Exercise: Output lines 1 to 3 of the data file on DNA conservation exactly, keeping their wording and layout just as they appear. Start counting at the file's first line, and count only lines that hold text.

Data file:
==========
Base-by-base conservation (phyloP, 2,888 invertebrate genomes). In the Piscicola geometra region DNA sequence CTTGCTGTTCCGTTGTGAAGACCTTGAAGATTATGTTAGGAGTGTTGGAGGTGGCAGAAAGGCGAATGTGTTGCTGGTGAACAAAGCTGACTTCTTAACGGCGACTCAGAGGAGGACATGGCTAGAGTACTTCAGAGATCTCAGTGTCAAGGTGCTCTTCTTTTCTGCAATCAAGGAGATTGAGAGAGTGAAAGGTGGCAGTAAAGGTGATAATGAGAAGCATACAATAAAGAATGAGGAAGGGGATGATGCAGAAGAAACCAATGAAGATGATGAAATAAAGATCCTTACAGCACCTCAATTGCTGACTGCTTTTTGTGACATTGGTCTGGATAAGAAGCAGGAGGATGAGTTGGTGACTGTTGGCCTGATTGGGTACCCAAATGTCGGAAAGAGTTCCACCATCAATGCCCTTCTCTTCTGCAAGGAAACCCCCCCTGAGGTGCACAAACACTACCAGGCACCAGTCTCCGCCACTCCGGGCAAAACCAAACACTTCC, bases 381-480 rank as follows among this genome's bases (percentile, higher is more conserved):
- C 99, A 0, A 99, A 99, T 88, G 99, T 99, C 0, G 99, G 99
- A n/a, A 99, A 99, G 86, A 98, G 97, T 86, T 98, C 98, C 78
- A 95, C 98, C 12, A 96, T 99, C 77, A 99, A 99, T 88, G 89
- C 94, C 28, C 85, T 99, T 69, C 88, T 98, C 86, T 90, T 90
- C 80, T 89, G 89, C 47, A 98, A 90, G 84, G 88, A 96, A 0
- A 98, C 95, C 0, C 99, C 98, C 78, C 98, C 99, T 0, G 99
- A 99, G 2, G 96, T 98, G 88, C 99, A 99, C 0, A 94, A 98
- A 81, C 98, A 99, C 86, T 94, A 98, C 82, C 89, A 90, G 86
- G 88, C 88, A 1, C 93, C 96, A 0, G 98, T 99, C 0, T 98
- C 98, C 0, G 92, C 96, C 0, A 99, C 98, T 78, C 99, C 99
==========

Base-by-base conservation (phyloP, 2,888 invertebrate genomes). In the Piscicola geometra region DNA sequence CTTGCTGTTCCGTTGTGAAGACCTTGAAGATTATGTTAGGAGTGTTGGAGGTGGCAGAAAGGCGAATGTGTTGCTGGTGAACAAAGCTGACTTCTTAACGGCGACTCAGAGGAGGACATGGCTAGAGTACTTCAGAGATCTCAGTGTCAAGGTGCTCTTCTTTTCTGCAATCAAGGAGATTGAGAGAGTGAAAGGTGGCAGTAAAGGTGATAATGAGAAGCATACAATAAAGAATGAGGAAGGGGATGATGCAGAAGAAACCAATGAAGATGATGAAATAAAGATCCTTACAGCACCTCAATTGCTGACTGCTTTTTGTGACATTGGTCTGGATAAGAAGCAGGAGGATGAGTTGGTGACTGTTGGCCTGATTGGGTACCCAAATGTCGGAAAGAGTTCCACCATCAATGCCCTTCTCTTCTGCAAGGAAACCCCCCCTGAGGTGCACAAACACTACCAGGCACCAGTCTCCGCCACTCCGGGCAAAACCAAACACTTCC, bases 381-480 rank as follows among this genome's bases (percentile, higher is more conserved):
- C 99, A 0, A 99, A 99, T 88, G 99, T 99, C 0, G 99, G 99
- A n/a, A 99, A 99, G 86, A 98, G 97, T 86, T 98, C 98, C 78